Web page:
• jon

    Posted 1168 days ago

  • This was a very cool story. I like The Atlantic's choice of stories, which seem to depart radically from the more "literary" stories published in The New Yorker, for example. Both publish excellent stories, of course, but The Atlantic's style is growing on me. The last story I read, Shanghai Murmur by Te-Ping Chen, was also excellent.

    I liked how Person of Korea opened up our eyes to an entirely different world. It was almost epic in the way that Maksim went on a search for his father and found a boat to cross the Sea of Japan. Yet it also seemed really realistic and modern in his struggles as a worker on a farm that clearly exploits immigrants and their families. It seems like almost every country in the world has this sad reality.

    But there is even another level of internationalization here: all of the immigrants that are working at the farms or the prison are "taking over" the land that was originally inhabited by the Nivkh People. Almost entirely parallel to the American immigrant's view of Native Americans, Maksim's father (a guard at the prison) indicates that the Nivkhs are the ones creating all the problems at the prison. Maskim had even run into some escapees and didn't know what language they are speaking. It's indicative of human nature, or colonialization at least, that in almost the entire opposite end of the globe, in an entirely different mixture of cultures and people, that a similar relationship between the indigenous people and colonizers appears.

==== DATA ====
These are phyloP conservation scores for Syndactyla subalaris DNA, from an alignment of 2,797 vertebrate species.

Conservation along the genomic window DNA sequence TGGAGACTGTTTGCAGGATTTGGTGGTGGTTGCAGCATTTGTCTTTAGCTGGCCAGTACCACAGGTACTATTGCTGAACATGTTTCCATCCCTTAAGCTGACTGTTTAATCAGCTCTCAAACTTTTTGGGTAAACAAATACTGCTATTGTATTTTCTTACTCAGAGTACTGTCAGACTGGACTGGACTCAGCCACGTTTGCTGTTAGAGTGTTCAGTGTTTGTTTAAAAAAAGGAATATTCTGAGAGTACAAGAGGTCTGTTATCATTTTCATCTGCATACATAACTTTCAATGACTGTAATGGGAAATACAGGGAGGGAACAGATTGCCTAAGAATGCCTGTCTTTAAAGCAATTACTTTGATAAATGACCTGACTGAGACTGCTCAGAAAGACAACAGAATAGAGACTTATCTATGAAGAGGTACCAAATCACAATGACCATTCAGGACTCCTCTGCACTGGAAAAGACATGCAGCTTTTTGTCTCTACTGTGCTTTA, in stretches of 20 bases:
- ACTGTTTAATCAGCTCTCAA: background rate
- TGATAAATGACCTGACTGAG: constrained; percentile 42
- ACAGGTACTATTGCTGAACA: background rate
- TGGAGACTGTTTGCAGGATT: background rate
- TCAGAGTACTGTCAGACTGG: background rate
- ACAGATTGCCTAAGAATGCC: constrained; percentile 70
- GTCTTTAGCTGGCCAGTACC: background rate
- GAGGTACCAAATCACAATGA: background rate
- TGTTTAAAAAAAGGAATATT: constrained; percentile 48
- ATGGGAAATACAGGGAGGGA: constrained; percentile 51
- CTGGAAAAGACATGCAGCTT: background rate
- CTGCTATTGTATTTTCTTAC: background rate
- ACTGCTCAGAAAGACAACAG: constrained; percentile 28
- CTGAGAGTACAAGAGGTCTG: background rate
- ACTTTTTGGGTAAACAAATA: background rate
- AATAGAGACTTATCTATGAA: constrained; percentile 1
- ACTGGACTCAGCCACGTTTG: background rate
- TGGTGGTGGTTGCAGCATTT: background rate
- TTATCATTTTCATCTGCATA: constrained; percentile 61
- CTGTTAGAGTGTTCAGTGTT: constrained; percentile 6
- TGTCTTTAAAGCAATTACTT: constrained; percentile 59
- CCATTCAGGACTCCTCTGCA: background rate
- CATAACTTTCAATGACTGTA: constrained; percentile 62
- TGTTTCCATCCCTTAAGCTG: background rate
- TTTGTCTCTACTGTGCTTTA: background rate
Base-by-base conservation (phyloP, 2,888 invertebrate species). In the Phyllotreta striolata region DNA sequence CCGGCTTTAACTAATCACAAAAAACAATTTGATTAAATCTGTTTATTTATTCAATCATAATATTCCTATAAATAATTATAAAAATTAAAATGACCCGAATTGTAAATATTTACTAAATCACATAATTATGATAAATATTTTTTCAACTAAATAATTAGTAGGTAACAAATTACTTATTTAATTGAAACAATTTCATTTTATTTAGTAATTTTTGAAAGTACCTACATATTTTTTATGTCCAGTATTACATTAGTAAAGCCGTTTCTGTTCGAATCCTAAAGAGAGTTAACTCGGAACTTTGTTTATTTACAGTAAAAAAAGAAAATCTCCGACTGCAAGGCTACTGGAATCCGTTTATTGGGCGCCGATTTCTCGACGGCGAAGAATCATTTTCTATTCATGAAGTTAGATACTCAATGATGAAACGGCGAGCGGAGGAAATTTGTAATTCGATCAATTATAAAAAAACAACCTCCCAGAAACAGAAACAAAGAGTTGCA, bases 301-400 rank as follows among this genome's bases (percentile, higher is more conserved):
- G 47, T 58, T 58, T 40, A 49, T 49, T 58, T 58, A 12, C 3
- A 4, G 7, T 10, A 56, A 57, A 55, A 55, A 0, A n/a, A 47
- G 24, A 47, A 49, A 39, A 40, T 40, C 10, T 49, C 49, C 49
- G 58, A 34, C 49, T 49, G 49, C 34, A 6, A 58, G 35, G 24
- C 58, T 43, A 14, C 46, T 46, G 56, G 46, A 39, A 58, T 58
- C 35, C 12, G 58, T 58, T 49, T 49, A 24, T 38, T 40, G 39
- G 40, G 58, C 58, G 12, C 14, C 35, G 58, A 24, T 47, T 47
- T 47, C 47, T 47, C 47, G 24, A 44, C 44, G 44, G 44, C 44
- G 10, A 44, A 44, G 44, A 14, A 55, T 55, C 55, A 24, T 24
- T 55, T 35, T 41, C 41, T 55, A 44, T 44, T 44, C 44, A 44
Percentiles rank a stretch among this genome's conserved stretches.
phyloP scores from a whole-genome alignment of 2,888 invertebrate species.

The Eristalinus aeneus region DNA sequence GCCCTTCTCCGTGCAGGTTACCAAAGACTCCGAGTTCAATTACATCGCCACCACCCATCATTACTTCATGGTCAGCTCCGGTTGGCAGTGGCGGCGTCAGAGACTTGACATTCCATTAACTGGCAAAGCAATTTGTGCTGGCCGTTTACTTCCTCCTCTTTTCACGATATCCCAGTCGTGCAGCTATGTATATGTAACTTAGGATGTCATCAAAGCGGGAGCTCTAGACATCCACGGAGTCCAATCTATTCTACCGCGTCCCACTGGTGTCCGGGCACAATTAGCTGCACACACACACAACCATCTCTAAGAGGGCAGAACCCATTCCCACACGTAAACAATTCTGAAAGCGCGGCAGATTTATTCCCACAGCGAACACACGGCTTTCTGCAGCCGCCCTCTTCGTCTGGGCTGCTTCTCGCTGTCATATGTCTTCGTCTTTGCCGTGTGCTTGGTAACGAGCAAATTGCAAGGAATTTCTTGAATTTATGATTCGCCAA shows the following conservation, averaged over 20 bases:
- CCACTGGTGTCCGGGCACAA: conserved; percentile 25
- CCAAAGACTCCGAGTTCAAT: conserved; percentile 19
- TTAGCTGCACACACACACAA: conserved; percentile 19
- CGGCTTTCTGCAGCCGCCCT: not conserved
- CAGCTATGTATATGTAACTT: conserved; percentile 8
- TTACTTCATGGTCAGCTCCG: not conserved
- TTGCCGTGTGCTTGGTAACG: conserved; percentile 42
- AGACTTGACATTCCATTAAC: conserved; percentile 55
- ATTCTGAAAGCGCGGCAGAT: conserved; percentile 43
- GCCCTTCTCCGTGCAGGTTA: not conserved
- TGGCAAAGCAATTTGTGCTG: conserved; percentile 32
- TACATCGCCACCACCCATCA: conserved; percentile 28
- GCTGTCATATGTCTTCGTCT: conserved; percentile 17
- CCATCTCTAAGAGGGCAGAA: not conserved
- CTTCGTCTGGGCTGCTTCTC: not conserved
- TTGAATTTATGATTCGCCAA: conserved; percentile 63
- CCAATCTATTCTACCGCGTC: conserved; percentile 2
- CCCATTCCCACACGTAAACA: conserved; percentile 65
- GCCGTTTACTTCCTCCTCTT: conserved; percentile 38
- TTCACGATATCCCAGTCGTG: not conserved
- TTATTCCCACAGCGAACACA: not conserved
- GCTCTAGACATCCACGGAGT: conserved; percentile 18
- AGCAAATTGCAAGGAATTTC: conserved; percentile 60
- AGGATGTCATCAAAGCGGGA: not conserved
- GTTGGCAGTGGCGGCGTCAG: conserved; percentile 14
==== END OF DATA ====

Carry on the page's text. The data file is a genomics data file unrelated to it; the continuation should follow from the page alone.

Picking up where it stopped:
Yoon's story is at the same time a cheerful and gloomy one. Following a sixteen year old kid gives us a sense of wonder at the world, but it also shows us the sad and depressing reality of it. A very good story well worth the read. Glad that The Atlantic is publishing this sort of fiction, as it's hard to find anything like it in other mainstream magazines or journals.